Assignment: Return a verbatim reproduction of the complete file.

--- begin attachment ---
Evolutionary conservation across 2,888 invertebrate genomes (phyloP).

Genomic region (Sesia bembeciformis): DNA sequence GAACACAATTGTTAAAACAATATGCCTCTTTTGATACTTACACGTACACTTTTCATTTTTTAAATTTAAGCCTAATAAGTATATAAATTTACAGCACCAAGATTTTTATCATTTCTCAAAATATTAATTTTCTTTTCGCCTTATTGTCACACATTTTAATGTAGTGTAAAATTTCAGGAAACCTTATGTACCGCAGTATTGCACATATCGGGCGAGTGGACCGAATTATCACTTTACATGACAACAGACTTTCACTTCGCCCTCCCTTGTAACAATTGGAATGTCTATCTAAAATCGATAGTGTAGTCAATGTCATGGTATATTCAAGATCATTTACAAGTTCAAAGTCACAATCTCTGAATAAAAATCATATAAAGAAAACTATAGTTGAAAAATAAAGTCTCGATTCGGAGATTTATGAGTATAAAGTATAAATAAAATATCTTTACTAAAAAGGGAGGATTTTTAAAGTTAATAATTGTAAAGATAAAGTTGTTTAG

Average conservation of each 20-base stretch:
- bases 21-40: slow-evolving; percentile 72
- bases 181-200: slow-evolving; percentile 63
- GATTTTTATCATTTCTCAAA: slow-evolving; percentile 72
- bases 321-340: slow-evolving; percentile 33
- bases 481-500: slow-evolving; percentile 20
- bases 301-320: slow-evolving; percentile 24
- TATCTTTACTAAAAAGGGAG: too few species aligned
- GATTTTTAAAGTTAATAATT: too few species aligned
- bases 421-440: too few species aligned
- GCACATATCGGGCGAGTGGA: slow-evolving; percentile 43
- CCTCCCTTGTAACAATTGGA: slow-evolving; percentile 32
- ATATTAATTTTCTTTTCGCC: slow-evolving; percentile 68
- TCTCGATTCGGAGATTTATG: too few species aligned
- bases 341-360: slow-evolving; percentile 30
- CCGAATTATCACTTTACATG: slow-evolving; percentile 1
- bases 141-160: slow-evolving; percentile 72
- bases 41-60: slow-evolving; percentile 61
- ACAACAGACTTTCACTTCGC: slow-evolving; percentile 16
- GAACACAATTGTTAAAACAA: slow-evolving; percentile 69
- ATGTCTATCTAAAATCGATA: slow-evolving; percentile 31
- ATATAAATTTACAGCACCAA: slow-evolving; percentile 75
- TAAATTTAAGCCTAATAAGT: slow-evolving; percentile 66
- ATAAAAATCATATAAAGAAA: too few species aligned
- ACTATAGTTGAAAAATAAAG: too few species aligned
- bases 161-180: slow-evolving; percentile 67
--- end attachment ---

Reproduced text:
Evolutionary conservation across 2,888 invertebrate genomes (phyloP).

Genomic region (Sesia bembeciformis): DNA sequence GAACACAATTGTTAAAACAATATGCCTCTTTTGATACTTACACGTACACTTTTCATTTTTTAAATTTAAGCCTAATAAGTATATAAATTTACAGCACCAAGATTTTTATCATTTCTCAAAATATTAATTTTCTTTTCGCCTTATTGTCACACATTTTAATGTAGTGTAAAATTTCAGGAAACCTTATGTACCGCAGTATTGCACATATCGGGCGAGTGGACCGAATTATCACTTTACATGACAACAGACTTTCACTTCGCCCTCCCTTGTAACAATTGGAATGTCTATCTAAAATCGATAGTGTAGTCAATGTCATGGTATATTCAAGATCATTTACAAGTTCAAAGTCACAATCTCTGAATAAAAATCATATAAAGAAAACTATAGTTGAAAAATAAAGTCTCGATTCGGAGATTTATGAGTATAAAGTATAAATAAAATATCTTTACTAAAAAGGGAGGATTTTTAAAGTTAATAATTGTAAAGATAAAGTTGTTTAG

Average conservation of each 20-base stretch:
- bases 21-40: slow-evolving; percentile 72
- bases 181-200: slow-evolving; percentile 63
- GATTTTTATCATTTCTCAAA: slow-evolving; percentile 72
- bases 321-340: slow-evolving; percentile 33
- bases 481-500: slow-evolving; percentile 20
- bases 301-320: slow-evolving; percentile 24
- TATCTTTACTAAAAAGGGAG: too few species aligned
- GATTTTTAAAGTTAATAATT: too few species aligned
- bases 421-440: too few species aligned
- GCACATATCGGGCGAGTGGA: slow-evolving; percentile 43
- CCTCCCTTGTAACAATTGGA: slow-evolving; percentile 32
- ATATTAATTTTCTTTTCGCC: slow-evolving; percentile 68
- TCTCGATTCGGAGATTTATG: too few species aligned
- bases 341-360: slow-evolving; percentile 30
- CCGAATTATCACTTTACATG: slow-evolving; percentile 1
- bases 141-160: slow-evolving; percentile 72
- bases 41-60: slow-evolving; percentile 61
- ACAACAGACTTTCACTTCGC: slow-evolving; percentile 16
- GAACACAATTGTTAAAACAA: slow-evolving; percentile 69
- ATGTCTATCTAAAATCGATA: slow-evolving; percentile 31
- ATATAAATTTACAGCACCAA: slow-evolving; percentile 75
- TAAATTTAAGCCTAATAAGT: slow-evolving; percentile 66
- ATAAAAATCATATAAAGAAA: too few species aligned
- ACTATAGTTGAAAAATAAAG: too few species aligned
- bases 161-180: slow-evolving; percentile 67